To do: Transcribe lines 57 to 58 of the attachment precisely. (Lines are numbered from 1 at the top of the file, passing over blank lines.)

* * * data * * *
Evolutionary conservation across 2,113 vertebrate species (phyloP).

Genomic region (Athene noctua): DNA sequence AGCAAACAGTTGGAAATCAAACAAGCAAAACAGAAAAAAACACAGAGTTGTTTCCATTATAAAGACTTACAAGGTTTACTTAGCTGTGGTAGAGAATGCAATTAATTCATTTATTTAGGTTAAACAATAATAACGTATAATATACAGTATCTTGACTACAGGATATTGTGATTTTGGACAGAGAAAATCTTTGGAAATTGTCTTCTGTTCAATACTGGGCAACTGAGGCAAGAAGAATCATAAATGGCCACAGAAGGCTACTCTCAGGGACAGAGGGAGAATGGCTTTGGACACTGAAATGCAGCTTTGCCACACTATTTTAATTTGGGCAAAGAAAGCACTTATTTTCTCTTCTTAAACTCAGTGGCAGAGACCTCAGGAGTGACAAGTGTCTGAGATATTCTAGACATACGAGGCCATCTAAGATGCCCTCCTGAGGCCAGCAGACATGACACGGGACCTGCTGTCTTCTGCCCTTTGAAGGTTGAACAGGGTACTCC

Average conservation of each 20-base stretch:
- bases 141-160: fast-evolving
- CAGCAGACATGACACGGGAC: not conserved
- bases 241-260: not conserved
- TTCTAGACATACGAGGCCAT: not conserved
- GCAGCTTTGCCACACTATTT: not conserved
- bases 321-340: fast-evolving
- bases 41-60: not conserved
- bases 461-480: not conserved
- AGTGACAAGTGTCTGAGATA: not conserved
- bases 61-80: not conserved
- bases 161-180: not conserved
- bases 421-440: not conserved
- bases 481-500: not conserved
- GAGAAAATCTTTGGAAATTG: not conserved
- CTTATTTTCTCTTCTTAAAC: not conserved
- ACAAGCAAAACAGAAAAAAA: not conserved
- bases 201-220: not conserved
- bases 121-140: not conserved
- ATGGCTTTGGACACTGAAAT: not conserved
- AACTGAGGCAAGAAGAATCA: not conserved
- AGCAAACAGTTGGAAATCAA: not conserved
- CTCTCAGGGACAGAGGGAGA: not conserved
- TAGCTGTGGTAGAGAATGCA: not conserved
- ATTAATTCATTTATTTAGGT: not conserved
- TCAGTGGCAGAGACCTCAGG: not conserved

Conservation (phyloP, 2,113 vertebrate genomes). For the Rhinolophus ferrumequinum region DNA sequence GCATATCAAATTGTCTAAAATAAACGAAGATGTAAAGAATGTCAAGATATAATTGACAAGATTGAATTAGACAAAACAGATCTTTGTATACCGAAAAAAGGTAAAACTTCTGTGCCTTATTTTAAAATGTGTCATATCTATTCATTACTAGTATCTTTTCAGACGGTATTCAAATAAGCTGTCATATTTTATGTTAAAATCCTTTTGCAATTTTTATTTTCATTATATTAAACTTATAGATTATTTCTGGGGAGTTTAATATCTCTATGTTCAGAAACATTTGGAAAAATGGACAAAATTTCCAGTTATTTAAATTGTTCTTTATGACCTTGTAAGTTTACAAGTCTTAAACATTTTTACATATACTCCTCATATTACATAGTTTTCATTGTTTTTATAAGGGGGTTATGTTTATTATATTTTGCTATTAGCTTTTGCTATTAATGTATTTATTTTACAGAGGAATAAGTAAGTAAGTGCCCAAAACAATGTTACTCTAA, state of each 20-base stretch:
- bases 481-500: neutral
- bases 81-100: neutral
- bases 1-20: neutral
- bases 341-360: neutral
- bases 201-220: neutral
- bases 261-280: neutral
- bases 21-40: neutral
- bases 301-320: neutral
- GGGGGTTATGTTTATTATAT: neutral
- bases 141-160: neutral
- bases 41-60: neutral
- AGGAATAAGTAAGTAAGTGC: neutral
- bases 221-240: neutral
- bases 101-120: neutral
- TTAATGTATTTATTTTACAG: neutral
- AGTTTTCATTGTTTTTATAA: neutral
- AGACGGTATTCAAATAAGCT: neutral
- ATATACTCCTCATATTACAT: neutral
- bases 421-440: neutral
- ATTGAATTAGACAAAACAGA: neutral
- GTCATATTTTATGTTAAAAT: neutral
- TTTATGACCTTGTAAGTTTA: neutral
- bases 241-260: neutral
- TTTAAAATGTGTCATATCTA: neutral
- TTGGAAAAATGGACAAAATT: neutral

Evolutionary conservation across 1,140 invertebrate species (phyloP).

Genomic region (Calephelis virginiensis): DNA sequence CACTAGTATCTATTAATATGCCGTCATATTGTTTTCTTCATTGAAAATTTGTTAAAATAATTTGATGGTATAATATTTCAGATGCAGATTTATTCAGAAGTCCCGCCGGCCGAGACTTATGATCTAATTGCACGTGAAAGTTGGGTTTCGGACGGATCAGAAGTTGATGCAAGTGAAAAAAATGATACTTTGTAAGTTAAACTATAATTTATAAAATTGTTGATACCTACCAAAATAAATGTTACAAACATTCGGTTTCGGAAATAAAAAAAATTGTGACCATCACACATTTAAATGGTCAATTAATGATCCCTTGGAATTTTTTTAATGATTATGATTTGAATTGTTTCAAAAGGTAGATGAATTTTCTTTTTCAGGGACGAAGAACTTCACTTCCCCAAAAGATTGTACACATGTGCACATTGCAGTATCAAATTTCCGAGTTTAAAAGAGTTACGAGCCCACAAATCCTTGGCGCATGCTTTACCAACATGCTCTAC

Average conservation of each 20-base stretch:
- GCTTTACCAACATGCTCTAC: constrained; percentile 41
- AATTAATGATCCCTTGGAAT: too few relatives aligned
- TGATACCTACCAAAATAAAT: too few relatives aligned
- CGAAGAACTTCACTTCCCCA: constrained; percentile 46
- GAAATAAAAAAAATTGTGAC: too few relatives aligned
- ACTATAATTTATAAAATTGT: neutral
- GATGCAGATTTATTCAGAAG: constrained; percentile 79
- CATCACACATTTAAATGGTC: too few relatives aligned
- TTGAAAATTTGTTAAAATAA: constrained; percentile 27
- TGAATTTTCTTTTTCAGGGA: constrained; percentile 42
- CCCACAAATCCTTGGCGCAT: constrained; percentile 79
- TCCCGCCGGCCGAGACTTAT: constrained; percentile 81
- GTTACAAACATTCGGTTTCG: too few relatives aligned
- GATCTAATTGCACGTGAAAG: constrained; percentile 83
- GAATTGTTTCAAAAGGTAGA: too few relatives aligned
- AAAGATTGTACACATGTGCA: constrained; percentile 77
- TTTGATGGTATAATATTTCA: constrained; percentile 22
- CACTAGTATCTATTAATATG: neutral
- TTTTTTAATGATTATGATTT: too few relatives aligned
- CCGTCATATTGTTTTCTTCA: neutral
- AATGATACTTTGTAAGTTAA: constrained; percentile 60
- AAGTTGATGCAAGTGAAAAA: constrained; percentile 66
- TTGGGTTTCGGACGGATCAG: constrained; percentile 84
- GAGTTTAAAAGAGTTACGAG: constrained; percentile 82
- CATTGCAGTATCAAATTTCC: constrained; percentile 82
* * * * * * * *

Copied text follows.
Average conservation of each 20-base stretch:
- GCTTTACCAACATGCTCTAC: constrained; percentile 41